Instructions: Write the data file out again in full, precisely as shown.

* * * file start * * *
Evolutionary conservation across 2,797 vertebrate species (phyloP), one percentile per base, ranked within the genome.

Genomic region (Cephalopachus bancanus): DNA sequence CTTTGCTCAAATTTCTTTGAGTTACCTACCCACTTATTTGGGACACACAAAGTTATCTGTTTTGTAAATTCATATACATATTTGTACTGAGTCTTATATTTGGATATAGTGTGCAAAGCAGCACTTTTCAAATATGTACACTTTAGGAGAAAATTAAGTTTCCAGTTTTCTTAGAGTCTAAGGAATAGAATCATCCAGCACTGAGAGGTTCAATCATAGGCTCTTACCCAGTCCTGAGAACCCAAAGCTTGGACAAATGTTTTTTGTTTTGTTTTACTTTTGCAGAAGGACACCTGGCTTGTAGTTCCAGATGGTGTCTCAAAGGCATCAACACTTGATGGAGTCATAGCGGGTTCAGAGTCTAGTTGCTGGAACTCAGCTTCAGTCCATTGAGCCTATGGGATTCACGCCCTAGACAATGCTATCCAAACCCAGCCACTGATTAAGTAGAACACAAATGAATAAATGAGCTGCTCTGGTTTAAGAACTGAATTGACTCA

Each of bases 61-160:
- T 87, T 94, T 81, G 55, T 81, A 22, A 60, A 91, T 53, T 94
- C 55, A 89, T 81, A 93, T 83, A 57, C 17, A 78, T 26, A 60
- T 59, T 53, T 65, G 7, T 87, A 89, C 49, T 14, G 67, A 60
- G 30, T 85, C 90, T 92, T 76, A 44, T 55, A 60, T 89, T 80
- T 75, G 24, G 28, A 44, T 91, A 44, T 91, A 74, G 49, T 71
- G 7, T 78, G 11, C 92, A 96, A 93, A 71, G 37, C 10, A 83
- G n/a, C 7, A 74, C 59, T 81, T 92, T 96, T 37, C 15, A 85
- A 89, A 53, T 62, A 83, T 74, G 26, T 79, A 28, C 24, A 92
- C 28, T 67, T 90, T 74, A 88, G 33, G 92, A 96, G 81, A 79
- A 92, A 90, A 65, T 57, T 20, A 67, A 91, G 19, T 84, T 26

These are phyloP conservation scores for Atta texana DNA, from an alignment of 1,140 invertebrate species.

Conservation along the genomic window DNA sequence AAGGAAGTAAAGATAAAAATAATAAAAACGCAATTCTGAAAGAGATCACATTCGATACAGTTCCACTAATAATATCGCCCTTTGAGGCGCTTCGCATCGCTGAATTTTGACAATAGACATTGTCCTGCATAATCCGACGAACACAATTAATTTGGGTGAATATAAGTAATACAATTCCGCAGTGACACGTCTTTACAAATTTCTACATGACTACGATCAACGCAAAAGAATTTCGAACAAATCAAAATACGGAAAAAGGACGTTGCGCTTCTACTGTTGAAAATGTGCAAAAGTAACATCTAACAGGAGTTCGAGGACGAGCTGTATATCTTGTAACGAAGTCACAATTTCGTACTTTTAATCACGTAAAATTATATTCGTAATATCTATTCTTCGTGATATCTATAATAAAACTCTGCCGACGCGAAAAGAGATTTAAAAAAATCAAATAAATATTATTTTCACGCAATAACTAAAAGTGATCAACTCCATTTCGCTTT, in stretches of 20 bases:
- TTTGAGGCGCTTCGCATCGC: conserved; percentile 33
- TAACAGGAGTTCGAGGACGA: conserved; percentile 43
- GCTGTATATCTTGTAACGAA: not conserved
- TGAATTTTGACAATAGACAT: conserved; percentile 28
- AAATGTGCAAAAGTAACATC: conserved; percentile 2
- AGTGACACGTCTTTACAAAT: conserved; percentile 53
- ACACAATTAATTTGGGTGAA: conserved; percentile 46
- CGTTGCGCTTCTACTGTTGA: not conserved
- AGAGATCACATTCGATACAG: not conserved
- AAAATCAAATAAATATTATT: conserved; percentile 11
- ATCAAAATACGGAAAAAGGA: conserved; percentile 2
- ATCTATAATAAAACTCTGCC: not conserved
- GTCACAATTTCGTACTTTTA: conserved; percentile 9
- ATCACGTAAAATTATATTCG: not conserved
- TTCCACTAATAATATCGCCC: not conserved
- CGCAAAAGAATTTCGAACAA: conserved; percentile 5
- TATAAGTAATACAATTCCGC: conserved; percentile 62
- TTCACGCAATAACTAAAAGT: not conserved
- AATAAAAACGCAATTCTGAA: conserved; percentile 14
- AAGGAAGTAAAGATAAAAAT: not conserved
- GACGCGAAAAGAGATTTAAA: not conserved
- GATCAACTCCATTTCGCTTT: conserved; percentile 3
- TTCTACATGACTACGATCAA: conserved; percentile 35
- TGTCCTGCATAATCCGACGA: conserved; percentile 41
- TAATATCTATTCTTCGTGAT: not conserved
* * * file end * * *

Evolutionary conservation across 2,797 vertebrate species (phyloP), one percentile per base, ranked within the genome.

Genomic region (Cephalopachus bancanus): DNA sequence CTTTGCTCAAATTTCTTTGAGTTACCTACCCACTTATTTGGGACACACAAAGTTATCTGTTTTGTAAATTCATATACATATTTGTACTGAGTCTTATATTTGGATATAGTGTGCAAAGCAGCACTTTTCAAATATGTACACTTTAGGAGAAAATTAAGTTTCCAGTTTTCTTAGAGTCTAAGGAATAGAATCATCCAGCACTGAGAGGTTCAATCATAGGCTCTTACCCAGTCCTGAGAACCCAAAGCTTGGACAAATGTTTTTTGTTTTGTTTTACTTTTGCAGAAGGACACCTGGCTTGTAGTTCCAGATGGTGTCTCAAAGGCATCAACACTTGATGGAGTCATAGCGGGTTCAGAGTCTAGTTGCTGGAACTCAGCTTCAGTCCATTGAGCCTATGGGATTCACGCCCTAGACAATGCTATCCAAACCCAGCCACTGATTAAGTAGAACACAAATGAATAAATGAGCTGCTCTGGTTTAAGAACTGAATTGACTCA

Each of bases 61-160:
- T 87, T 94, T 81, G 55, T 81, A 22, A 60, A 91, T 53, T 94
- C 55, A 89, T 81, A 93, T 83, A 57, C 17, A 78, T 26, A 60
- T 59, T 53, T 65, G 7, T 87, A 89, C 49, T 14, G 67, A 60
- G 30, T 85, C 90, T 92, T 76, A 44, T 55, A 60, T 89, T 80
- T 75, G 24, G 28, A 44, T 91, A 44, T 91, A 74, G 49, T 71
- G 7, T 78, G 11, C 92, A 96, A 93, A 71, G 37, C 10, A 83
- G n/a, C 7, A 74, C 59, T 81, T 92, T 96, T 37, C 15, A 85
- A 89, A 53, T 62, A 83, T 74, G 26, T 79, A 28, C 24, A 92
- C 28, T 67, T 90, T 74, A 88, G 33, G 92, A 96, G 81, A 79
- A 92, A 90, A 65, T 57, T 20, A 67, A 91, G 19, T 84, T 26

These are phyloP conservation scores for Atta texana DNA, from an alignment of 1,140 invertebrate species.

Conservation along the genomic window DNA sequence AAGGAAGTAAAGATAAAAATAATAAAAACGCAATTCTGAAAGAGATCACATTCGATACAGTTCCACTAATAATATCGCCCTTTGAGGCGCTTCGCATCGCTGAATTTTGACAATAGACATTGTCCTGCATAATCCGACGAACACAATTAATTTGGGTGAATATAAGTAATACAATTCCGCAGTGACACGTCTTTACAAATTTCTACATGACTACGATCAACGCAAAAGAATTTCGAACAAATCAAAATACGGAAAAAGGACGTTGCGCTTCTACTGTTGAAAATGTGCAAAAGTAACATCTAACAGGAGTTCGAGGACGAGCTGTATATCTTGTAACGAAGTCACAATTTCGTACTTTTAATCACGTAAAATTATATTCGTAATATCTATTCTTCGTGATATCTATAATAAAACTCTGCCGACGCGAAAAGAGATTTAAAAAAATCAAATAAATATTATTTTCACGCAATAACTAAAAGTGATCAACTCCATTTCGCTTT, in stretches of 20 bases:
- TTTGAGGCGCTTCGCATCGC: conserved; percentile 33
- TAACAGGAGTTCGAGGACGA: conserved; percentile 43
- GCTGTATATCTTGTAACGAA: not conserved
- TGAATTTTGACAATAGACAT: conserved; percentile 28
- AAATGTGCAAAAGTAACATC: conserved; percentile 2
- AGTGACACGTCTTTACAAAT: conserved; percentile 53
- ACACAATTAATTTGGGTGAA: conserved; percentile 46
- CGTTGCGCTTCTACTGTTGA: not conserved
- AGAGATCACATTCGATACAG: not conserved
- AAAATCAAATAAATATTATT: conserved; percentile 11
- ATCAAAATACGGAAAAAGGA: conserved; percentile 2
- ATCTATAATAAAACTCTGCC: not conserved
- GTCACAATTTCGTACTTTTA: conserved; percentile 9
- ATCACGTAAAATTATATTCG: not conserved
- TTCCACTAATAATATCGCCC: not conserved
- CGCAAAAGAATTTCGAACAA: conserved; percentile 5
- TATAAGTAATACAATTCCGC: conserved; percentile 62
- TTCACGCAATAACTAAAAGT: not conserved
- AATAAAAACGCAATTCTGAA: conserved; percentile 14
- AAGGAAGTAAAGATAAAAAT: not conserved
- GACGCGAAAAGAGATTTAAA: not conserved
- GATCAACTCCATTTCGCTTT: conserved; percentile 3
- TTCTACATGACTACGATCAA: conserved; percentile 35
- TGTCCTGCATAATCCGACGA: conserved; percentile 41
- TAATATCTATTCTTCGTGAT: not conserved